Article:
New York (CNN Business) -On a soundstage near the Brooklyn waterfront, dozens of production staff are gathered around four actors as they perform a scene about the hunt for a missing ring. Camera people, sound and lighting techs, and a director hustle around the action. They are here to film a new episode of the CBS drama “God Friended Me,” one of a growing number of television shows that is not only set in New York City, but actually films there.
In the 1990s, television audiences didn’t see much of the real New York beyond “Law and Order” and “Sex in the City.”
“Seinfeld” and “Friends” were set in Manhattan but mainly shot in Los Angeles. Now that’s changing thanks to the rapid growth of streaming media along with a substantial tax credit offered by New York State.
The New York City Mayor’s Office of Media and Entertainment says that in 2002, only about 10 television shows filmed in New York. By 2019, that number had spiked to 73, based on the number of productions that applied for the tax credit. Existing studio stages, booked solid by productions like Apple TV+’s “Dickinson” and Amazon’s “The Marvelous Mrs. Maisel,” have broken ground on ambitious expansion plans, even as new facilities are set to open. Last year, Robert DeNiro snagged five acres in Queens for his Wildflower Studios, just months after Netflix announced it would be building its own stages in the Bushwick neighborhood of Brooklyn.
“We don’t really care what you’re watching it on, whether it’s your phone or big screen or TV or computer the main thing is there’s a need for more content,” says Doug Steiner, a New York property developer and chairman of Steiner Studios, where “God Friended Me” shoots. He plans to add 15 new soundstages over the next decade to meet demand. He’s come a long way from when Steiner Studios opened in 2004 in Brooklyn, on a site formally occupied by the US Navy.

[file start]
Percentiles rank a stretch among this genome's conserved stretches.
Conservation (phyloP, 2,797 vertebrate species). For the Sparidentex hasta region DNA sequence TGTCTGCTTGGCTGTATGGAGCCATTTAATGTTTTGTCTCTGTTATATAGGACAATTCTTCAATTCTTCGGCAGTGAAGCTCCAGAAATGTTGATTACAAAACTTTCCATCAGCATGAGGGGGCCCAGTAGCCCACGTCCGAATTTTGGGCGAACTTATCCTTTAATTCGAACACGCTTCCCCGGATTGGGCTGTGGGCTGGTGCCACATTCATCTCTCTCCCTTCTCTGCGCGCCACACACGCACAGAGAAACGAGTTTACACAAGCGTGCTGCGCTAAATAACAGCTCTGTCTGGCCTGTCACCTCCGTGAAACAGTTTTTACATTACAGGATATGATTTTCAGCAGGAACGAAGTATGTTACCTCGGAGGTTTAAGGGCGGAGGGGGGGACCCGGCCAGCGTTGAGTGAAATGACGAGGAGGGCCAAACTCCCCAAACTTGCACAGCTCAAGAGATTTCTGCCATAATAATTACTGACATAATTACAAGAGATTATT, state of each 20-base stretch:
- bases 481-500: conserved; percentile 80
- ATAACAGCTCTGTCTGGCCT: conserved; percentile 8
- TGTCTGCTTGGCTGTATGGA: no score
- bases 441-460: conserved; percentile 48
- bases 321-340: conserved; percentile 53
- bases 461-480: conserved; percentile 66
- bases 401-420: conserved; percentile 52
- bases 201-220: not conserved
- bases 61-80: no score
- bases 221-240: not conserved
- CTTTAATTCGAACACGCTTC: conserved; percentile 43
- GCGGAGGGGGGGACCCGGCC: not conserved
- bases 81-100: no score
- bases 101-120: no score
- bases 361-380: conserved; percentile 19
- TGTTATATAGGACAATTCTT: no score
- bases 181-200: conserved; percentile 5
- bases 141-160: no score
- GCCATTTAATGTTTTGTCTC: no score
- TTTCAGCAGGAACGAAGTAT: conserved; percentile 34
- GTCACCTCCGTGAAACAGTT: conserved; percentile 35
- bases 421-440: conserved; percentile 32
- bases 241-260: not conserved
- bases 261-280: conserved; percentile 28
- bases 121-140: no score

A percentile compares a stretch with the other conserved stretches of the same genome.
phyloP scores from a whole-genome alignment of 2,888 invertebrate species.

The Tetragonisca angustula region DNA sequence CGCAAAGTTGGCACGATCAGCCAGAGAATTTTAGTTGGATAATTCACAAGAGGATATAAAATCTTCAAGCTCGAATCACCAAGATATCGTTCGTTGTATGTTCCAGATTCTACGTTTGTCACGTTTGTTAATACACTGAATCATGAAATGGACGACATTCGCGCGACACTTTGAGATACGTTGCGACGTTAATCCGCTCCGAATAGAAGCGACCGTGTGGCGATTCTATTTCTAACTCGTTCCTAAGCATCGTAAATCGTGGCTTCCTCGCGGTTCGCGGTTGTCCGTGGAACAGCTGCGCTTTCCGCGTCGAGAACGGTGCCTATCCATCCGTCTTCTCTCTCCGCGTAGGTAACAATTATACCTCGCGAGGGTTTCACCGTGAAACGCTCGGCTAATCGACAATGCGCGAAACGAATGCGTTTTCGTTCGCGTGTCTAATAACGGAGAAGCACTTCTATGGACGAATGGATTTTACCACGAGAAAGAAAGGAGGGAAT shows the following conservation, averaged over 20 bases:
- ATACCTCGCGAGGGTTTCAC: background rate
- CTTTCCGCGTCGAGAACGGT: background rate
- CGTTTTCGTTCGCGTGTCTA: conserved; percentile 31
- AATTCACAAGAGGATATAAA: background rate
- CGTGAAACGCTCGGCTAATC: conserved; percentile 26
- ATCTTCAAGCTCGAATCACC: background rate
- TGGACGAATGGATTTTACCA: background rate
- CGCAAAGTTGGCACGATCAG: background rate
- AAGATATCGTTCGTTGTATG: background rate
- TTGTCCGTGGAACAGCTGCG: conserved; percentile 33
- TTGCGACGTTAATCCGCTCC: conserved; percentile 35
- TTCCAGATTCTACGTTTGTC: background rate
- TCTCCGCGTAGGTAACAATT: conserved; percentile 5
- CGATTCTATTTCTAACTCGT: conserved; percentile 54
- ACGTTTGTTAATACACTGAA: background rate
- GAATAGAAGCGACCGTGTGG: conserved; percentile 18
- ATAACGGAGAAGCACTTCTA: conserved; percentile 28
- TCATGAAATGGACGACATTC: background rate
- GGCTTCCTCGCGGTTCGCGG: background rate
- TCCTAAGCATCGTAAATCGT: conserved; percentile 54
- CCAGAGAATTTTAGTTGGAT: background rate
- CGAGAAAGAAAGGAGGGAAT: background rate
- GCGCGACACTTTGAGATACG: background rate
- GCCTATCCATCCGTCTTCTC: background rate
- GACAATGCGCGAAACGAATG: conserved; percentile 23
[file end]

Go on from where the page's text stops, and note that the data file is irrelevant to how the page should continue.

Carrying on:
New York has the crew base, infrastructure and talent that productions want, but without the credit, it’s just too expensive to film here, he said. Steiner and other industry executives lobbied for a state tax credit and it paid off. First signed in 2004, New York projects that qualify receive at least 30% reimbursement on “below the line” costs like technical services, construction expenses and some crew salaries.
“We didn’t have to be the cheapest place, but we needed to narrow the gap so that we saw that producers would be willing to pay a premium to take advantage of what New York has to offer,” said Hal Rosenbluth, President and CEO of Kaufman Astoria Studios. Kaufman opened in 1920 as the home of Paramount Pictures. Its halls are lined with film history, from Gloria Swanson images to Big Bird’s hockey stick. Kaufman is so busy that it’s adding 150,000 square feet to the century-old lot to accommodate demand.
“New York is facing questions of capacity, which is a high-quality problem,” Rosenbluth said.
Even “Sesame Street,” which has filmed at Kaufman for 25 years, is expanding. “The Not Too Late Show” hosted by Elmo and Cookie Monster will air as part of a new deal with streaming service HBO Max. HBO, like CNN, is a Warner Media company.
“Overall the company is making more content than it has in quite a while,” says “Sesame Street” executive producer Ben Lehmann.
Governor Andrew Cuomo’s latest budget proposal extended the tax credit through 2025, but at a lower rate of 25%. Doug Steiner says the move “won’t have a drastic effect on the volume of work.”
New York may not be nipping at Hollywood’s heels yet. According to 2017 statistics from the Motion Picture Association, film and television account for 106,240 jobs in New York State, compared to 231,160 in California. That makes New York the second largest base for those employed in the industry. Tom O’Donnell, whose Teamsters Local 817 represents drivers, casting directors and location crew members, says membership has quadrupled since the tax incentive went into effect.
“For New York, it’s great that [productions] want to work here,” says Rosenbluth. “Because at the end of the day, that creates jobs, and the jobs from not only production, but the ripple effect of jobs that happens across the board.”
“About six months before we opened, I realized if we didn’t have a tax credit there wasn’t going to be more business in New York,” Steiner said.